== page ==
Do you know tracking brain waves can reduce post-op complications? Study finds

DN Bureau

Higher anaesthetic medication dosages can cause an even deeper state of unconsciousness called burst suppression, which is associated with cognitive deficits once the patient awakens. Read further on Dynamite News:

Representational Image
Representational Image

Cambridge: When patients are put under general anaesthesia, their brain activity frequently slows as they fall asleep. Higher anaesthetic medication dosages can cause an even deeper state of unconsciousness called burst suppression, which is associated with cognitive deficits once the patient awakens.

A recent MIT study that examined the EEG patterns of patients under anaesthesia showed brain wave characteristics that might aid anesthesiologists in determining when patients are moving into that deeper level of unconsciousness. This may allow them to keep patients from entering that condition, lowering the risk of postoperative brain damage.

One of these distinctive patterns emerged in the brain’s alpha waves (which have a frequency of eight to 14 cycles per second). Once patients became unconscious, these waves started to wax and wane in amplitude. As patients went deeper into unconsciousness, the pattern of this waxing and waning in amplitude, or amplitude modulation, continually changed.

“If you track this modulation as it gets deeper or shallower, you have a very principled way to track the level of unconsciousness under anaesthesia,” says Emery Brown, the Edward Hood Taplin Professor of Medical Engineering and Computational Neuroscience and a member of MIT’s Picower Institute for Learning and Memory and the Institute for Medical Engineering and Science.

Brown is the senior author of the new study, which appears this week in the Proceedings of the National Academy of Sciences. The lead authors of the paper are Picower Institute research scientist Elie Adam, Ohyoon Kwon ’20, and graduate student Karla Montejo.

Brain waves, which are generated by synchronized neuronal activity, oscillate at different frequencies depending on what kind of task the brain is performing. When the brain is strongly engaged in mental activity, it produces higher-frequency beta (15-30 hertz) and gamma (greater than 30 hertz) oscillations, which are believed to help organize information and enhance communication between different brain regions.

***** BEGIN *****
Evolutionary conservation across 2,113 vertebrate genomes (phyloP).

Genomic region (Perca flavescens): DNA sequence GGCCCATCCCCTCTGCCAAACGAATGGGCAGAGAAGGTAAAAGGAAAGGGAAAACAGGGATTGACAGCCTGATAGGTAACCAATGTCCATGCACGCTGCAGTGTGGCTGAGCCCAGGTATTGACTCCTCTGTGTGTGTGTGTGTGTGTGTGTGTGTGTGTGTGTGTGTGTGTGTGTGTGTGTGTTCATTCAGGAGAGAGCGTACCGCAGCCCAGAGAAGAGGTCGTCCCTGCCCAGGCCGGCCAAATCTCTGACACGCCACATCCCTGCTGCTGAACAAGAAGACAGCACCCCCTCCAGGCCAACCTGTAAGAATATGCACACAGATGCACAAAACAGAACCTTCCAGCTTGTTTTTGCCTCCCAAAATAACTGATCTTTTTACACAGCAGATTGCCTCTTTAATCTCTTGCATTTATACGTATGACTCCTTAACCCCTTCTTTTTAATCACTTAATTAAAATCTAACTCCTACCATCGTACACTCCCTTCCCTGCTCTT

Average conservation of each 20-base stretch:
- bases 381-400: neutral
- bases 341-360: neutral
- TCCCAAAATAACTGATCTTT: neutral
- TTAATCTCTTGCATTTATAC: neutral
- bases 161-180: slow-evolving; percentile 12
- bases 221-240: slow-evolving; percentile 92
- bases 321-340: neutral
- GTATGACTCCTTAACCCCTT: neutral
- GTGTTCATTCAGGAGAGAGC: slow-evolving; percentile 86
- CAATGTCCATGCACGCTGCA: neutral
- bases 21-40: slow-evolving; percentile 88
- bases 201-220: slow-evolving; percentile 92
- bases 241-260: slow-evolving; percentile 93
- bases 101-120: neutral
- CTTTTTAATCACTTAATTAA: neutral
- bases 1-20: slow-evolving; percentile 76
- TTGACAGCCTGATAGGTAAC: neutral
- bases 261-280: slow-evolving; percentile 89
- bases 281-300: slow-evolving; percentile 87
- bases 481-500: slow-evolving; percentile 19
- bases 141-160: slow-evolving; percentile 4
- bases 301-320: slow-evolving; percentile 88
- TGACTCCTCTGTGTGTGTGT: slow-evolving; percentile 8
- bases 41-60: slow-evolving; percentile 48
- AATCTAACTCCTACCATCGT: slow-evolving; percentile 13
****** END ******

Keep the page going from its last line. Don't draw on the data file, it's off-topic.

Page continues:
Commonly used anaesthesia drugs such as propofol have a significant effect on these oscillations. During anaesthesia induced by propofol or other anaesthetics that increase the effectiveness of GABAergic inhibitory receptors in the brain, the brain enters a state of unconsciousness known as slow-delta-alpha (SDA). This state is characterized by slow (0.1-1 hertz), delta (1-4 hertz) and alpha (8-14 hertz) oscillations.

With higher doses of these anaesthetic drugs, the brain can fall into an even deeper state of unconsciousness. When in this state, known as burst suppression, EEG recordings from the brain show long periods of inactivity, punctuated by brief bursts of low-amplitude oscillations.

When patients enter this state, they are more likely to experience postoperative confusion, delirium, and memory loss. These effects, which can last for hours, days, weeks, or months, are more common in elderly patients.

SDA and burst suppression produce distinctive EEG patterns that have been well-studied. However, they have been studied as separate brain states; what happens during the transition between the two states is less clear. That transition is what the MIT team set out to analyze in this study.

To do that, the researchers studied 10 healthy volunteers and 30 patients who were undergoing surgery. Most of the patients received propofol intravenously, and the rest received sevoflurane, a commonly used anaesthetic gas. Both of these drugs act on GABA receptors in the brain, which reduce neuron excitability.

As the dosage of propofol was increased, patients showed two distinctive patterns of change in their EEGs. The first pattern was seen in the alpha waves, which started to wax and wane. As the dose increased, waxing was shortened and waning was prolonged, until the patient reached the state of burst suppression.

“You can see a very strong modulation, which is always there. As the modulation gets to be more profound, it eventually flattens out, and that's when the brain reaches the deeper state,” Brown said. (ANI)

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